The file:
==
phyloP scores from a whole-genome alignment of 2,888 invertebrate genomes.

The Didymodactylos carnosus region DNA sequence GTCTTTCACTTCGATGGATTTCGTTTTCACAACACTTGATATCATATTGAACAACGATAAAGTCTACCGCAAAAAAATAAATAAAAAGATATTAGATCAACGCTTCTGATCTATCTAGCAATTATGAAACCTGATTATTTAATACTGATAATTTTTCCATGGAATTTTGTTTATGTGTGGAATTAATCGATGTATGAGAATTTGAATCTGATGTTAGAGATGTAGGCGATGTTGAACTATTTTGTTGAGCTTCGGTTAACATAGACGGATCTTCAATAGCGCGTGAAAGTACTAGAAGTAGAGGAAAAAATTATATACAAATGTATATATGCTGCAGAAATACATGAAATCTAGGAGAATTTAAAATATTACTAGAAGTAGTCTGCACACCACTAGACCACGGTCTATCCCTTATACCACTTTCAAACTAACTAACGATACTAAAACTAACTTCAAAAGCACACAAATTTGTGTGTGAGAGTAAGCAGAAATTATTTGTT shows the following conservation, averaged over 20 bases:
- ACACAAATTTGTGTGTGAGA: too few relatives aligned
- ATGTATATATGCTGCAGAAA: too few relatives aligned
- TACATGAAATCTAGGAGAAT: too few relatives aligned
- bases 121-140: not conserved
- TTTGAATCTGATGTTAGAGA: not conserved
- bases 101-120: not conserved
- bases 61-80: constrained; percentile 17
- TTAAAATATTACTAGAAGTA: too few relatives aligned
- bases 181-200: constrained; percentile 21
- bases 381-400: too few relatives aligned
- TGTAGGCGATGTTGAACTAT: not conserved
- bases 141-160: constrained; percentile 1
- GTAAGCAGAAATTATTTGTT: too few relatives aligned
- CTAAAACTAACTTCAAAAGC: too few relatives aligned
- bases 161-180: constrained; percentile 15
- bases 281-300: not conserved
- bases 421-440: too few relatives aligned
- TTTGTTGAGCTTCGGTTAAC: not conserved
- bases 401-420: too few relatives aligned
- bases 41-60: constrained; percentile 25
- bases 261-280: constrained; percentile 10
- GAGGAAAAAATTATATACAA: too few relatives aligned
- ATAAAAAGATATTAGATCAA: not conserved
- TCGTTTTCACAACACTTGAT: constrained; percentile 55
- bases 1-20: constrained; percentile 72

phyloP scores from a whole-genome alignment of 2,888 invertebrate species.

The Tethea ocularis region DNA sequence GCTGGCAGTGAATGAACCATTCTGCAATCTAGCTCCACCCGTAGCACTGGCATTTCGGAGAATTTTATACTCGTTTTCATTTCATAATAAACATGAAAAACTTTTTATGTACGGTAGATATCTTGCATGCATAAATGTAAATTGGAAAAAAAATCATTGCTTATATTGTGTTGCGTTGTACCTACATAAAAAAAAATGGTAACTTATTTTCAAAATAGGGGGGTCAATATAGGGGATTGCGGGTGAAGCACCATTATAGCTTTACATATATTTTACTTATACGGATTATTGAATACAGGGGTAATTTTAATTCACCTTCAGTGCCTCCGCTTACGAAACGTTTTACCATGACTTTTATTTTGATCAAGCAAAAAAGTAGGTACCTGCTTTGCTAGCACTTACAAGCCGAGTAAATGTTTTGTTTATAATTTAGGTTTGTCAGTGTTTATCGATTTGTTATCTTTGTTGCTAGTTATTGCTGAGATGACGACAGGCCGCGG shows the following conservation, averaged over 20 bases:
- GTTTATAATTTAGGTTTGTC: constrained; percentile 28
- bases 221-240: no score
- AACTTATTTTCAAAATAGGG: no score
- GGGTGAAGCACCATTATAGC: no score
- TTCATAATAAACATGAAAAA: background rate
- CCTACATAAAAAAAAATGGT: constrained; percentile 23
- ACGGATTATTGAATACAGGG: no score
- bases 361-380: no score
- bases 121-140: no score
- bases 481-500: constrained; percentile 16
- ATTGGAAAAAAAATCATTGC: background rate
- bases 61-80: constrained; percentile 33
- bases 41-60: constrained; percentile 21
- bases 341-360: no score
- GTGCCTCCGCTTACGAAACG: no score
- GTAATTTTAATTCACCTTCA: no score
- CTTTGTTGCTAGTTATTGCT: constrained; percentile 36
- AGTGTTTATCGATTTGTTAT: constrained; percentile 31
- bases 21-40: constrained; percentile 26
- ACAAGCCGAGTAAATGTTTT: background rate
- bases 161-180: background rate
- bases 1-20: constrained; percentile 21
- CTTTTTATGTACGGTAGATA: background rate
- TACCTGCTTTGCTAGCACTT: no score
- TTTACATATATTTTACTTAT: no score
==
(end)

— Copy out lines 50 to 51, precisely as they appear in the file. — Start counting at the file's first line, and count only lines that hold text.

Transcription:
- bases 161-180: background rate
- bases 1-20: constrained; percentile 21